Many shades of grey behind the e-hailing regulations

(Attributed to Grab Malaysia)

Recently, there has been a significant amount of incidences surrounding e-hailing services specifically in Penang International Airport and Kuala Lumpur International Airport. This has not only affected our hardworking drivers who are trying to earn an honest income, but also the millions who move in and out of the airports, including tourists.

On behalf of our drivers and us at Grab, we express our deep concern at how the laws have been deliberately misinterpreted and misquoted. The insinuation that our government, be it the previous or current, has not done its due diligence to uphold the needs of the rakyat is also misleading and has emboldened certain parties to come out and dictate what they think the law should be, rather than what it is.

In case there are still doubts, the e-hailing industry has been placed under a formal regulatory framework when amendments to the Land Public Transport (LPT) Act 2010 and Commercial Vehicles Licensing Board (CVLB) Act 1987, were passed by Parliament on the 15 August 2017. Following that, in July 2018, Minister of Transport, YB Anthony Loke also announced that all e-hailing companies are strictly required to register with the Land Public Transport Commission (SPAD) and comply to a set of regulations. The e-hailing industry has been given a 1 year moratorium to comply. Hence, to say that e-hailing is “illegal” is a deliberate attempt to mislead the public at large which essentially also undermines the legislative powers of Parliament.

With legislation in place, we have taken steps to ensure that stronger quality measures are in place for our driver-partners and the guidelines which have been formally set are adhered to. In regards to the the two incidents which took place recently, firstly, our driver-partners summoned by JPJ for allegedly soliciting passengers at the Penang International Airport and secondly, a call from a small taxi group to close e-hailing bays surrounding the KLIA airport; we are compelled to present our views.

Firstly, we are confident that our driver-partners in Penang have not gone out of the way to disregard the set guidelines nor tout for passengers at the Penang International Airport. If anyone has done so, it would not have involved the Grab platform as the essence of e-hailing is booking via the app and not within the halls of the airports. Secondly, the designated waiting areas at Kuala Lumpur International Airport and KLIA2 were provided to e-hailing drivers by Ministry of Transport and Malaysia Airport Holdings Berhad themselves, following a meeting that took place in 2017 after the passing of e-hailing regulations by Parliament. We are hopeful that the relevant authorities will lead the way by acting in accordance with the rule of law and not allow itself to be dictated and bullied by the loudest, most unreasonable voices.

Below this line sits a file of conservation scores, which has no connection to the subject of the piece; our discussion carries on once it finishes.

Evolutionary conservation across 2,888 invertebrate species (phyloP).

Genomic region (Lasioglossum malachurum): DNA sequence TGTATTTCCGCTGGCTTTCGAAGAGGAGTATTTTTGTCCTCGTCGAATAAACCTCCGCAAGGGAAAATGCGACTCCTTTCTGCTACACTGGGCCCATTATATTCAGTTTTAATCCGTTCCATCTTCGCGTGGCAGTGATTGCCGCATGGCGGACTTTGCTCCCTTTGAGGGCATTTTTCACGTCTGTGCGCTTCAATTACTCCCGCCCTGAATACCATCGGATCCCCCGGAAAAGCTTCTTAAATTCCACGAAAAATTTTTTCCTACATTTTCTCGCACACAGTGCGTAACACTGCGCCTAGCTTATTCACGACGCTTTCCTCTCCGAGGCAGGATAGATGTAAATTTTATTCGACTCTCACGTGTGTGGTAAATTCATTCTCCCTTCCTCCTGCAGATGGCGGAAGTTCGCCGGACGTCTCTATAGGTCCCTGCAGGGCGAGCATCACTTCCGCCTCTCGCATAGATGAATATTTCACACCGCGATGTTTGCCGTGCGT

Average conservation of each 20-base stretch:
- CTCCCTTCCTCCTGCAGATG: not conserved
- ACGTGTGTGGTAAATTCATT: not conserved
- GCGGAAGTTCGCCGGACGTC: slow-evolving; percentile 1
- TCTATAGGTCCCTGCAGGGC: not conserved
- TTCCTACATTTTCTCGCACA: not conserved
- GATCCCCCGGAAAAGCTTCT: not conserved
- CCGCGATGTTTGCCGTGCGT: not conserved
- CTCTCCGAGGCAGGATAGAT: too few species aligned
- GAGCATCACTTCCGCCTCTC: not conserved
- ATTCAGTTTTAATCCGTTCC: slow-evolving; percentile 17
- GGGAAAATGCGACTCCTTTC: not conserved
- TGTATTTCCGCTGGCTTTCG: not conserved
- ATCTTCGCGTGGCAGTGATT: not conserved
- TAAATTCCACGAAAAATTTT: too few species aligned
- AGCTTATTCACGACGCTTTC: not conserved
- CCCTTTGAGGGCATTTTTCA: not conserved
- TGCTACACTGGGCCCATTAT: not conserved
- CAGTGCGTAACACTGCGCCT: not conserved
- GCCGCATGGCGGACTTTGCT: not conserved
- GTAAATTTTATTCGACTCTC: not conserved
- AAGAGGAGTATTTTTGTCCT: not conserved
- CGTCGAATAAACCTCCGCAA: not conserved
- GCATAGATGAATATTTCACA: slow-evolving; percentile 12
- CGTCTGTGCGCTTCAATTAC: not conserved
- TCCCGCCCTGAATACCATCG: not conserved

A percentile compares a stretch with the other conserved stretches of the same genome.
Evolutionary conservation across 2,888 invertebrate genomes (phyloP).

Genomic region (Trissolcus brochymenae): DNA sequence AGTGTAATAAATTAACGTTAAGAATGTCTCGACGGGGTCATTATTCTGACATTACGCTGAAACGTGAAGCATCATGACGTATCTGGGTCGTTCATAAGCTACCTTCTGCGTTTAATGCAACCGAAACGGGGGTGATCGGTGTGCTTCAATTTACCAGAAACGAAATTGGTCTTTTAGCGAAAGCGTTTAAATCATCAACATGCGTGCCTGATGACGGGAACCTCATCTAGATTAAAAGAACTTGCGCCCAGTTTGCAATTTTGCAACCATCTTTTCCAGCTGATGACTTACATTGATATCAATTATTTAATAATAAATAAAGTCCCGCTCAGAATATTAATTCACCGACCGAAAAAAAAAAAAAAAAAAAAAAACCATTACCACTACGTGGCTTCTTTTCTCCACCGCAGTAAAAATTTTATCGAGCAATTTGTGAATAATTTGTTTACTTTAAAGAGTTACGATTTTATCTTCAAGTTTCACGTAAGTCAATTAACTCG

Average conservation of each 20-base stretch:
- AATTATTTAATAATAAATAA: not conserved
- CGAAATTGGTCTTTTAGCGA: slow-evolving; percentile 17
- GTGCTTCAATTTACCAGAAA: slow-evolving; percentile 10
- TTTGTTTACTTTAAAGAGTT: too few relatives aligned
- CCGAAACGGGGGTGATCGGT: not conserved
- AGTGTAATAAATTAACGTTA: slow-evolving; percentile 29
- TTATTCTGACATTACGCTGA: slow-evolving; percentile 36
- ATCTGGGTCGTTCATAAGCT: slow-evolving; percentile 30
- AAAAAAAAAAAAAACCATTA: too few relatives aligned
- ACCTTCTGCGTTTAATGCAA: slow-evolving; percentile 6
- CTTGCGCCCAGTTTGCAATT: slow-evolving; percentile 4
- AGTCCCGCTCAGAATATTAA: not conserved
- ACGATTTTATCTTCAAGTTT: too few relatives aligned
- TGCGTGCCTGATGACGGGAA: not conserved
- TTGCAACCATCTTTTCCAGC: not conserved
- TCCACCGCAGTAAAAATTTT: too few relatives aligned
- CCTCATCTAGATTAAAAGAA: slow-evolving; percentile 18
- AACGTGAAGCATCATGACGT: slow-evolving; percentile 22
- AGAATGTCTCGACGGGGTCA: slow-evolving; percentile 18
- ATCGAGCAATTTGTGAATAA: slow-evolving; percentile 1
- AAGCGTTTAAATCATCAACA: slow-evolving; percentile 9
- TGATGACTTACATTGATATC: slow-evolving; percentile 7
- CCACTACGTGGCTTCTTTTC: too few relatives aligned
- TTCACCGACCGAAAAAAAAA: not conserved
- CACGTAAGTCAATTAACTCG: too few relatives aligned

As we strive towards a mutually beneficial and more efficient public transportation landscape, we believe  there are potential areas of improvement regarding requirements as well as processes relating to the e-hailing industry. Like many other e-hailing companies, we agree and are ready to comply with the progressive direction of our authorities. However, our greatest concern is the level of readiness of the relevant agencies in executing the law that has been passed by facilitating the way towards full compliance.

We have always sought to engage the relevant agencies, namely JPJ and newly formed APAD, and hope  this will be reciprocated by them so that the path to full compliance can be achieved by both the government and industry alike basing on the learnings and knowledge which have garnered over the years in Malaysia and from the different jurisdictions.

Ensuring a smooth transition towards a regulated industry is critical, given that even six months into the moratorium period, there remains many grey areas which led to open and unwarranted speculation and knee-jerk reactions affecting the commuting public. For instance, e-hailing drivers have been questioned about their licensing status when steps for actual licensing have not yet been put in place. We are also seeing enforcement action being undertaken against e-hailing drivers for picking up passengers via the app despite the moratorium period in place.

As the nation moves towards improving the transport landscape through the use of technology, it is disheartening to see regulations already in place being openly disregarded. In the spirit of the New Malaysia, we therefore call upon the authorities to make a stand in providing clearer and executable guidelines in facilitating the roll out of the e-hailing regulations and not be distracted by calls made prematurely by irresponsible parties to enforce misrepresented regulations during an agreed moratorium period.

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